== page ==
- Canada's legalization of recreational marijuana-use next month is not going to produce the 'high' that investors think, CNBC's Jim Cramer warns.
- Cramer says there's nothing in terms of company fundamentals or industry trends to justify the dizzying moves in pot stocks this week.
Investors piling into pot stocks this week are making a huge mistake, CNBC's warned on Friday.
Shares of marijuana companies have been booming recently, in the run-up to Canada's legalization of recreational-use on October 17. But Cramer, the host of "Mad Money," said next month will instead be a "sobering moment" for pot stocks.
"October 17 is not going to produce the 'high' so to speak that people think," Cramer said on "Squawk Box." "I don't want people to get hurt."
Cramer said Thursday there's nothing in terms of company fundamentals or industry trends to justify the dizzying moves in pot stocks this week.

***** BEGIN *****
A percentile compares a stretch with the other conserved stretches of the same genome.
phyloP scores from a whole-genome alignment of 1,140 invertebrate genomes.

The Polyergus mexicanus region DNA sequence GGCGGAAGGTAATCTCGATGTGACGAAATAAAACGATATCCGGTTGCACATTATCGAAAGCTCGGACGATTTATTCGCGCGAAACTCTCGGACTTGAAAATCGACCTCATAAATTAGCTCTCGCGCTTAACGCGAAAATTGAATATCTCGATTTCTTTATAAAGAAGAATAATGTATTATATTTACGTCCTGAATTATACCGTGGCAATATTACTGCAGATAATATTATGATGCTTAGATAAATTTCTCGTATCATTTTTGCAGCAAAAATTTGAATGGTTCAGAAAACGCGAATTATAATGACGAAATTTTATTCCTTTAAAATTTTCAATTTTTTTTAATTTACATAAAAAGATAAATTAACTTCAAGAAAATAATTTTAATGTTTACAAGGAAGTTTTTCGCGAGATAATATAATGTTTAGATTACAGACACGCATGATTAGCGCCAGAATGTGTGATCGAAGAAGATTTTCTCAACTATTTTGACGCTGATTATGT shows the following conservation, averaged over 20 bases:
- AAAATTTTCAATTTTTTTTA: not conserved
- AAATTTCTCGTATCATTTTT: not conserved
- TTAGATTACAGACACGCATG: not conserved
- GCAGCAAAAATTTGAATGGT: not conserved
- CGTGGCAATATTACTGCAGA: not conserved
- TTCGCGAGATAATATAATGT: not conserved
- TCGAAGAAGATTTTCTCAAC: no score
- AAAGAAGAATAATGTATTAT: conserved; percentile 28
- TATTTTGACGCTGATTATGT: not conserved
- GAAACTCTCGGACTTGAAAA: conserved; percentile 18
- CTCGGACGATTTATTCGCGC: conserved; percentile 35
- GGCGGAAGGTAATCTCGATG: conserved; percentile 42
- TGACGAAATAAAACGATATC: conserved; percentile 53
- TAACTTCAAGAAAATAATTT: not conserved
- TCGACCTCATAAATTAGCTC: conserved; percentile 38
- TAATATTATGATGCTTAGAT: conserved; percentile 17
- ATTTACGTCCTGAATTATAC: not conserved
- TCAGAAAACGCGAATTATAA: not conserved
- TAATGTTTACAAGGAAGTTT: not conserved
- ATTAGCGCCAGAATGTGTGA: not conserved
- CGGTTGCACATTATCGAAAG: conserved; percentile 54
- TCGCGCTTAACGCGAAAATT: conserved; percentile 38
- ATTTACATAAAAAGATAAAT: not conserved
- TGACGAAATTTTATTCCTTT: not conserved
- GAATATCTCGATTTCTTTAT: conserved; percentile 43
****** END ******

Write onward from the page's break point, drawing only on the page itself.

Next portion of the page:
The promise of the marijuana industry cannot compare to what the internet had to offer during the 1990s dot-com boom and bust, Cramer said Thursday on CNBC. "But the investors [now] are trading like the dot-com."
Brendan Kennedy, CEO of Canadian pot company Tilray, told Cramer on Tuesday that global pharmaceuticals must think about partnering with cannabis producers as a "hedge" against the burgeoning marijuana industry.
On Thursday, Cramer stressed Kennedy, during the interview, was not being promotional or trying to talk up the stock.
Shares of Tilray, which have been captivating Wall Street this week, had another roller-coaster ride Thursday, eventually closing down more than 17 percent. Tilray was under severe pressure in premarket trading on Friday and opened 20 percent lower.
During the regular trading day Wednesday, the stock was halted five times by the Nasdaq, rising as much as 90 percent and briefly turning negative, before closing up 38 percent.
Tilray, a Canada-based cultivator that markets, develops and distributes marijuana products, aims to be "a global company" that "dominates part of [the] $150 billion industry."
Only nine states in the U.S. and the District of Columbia have legalized cannabis for recreational use.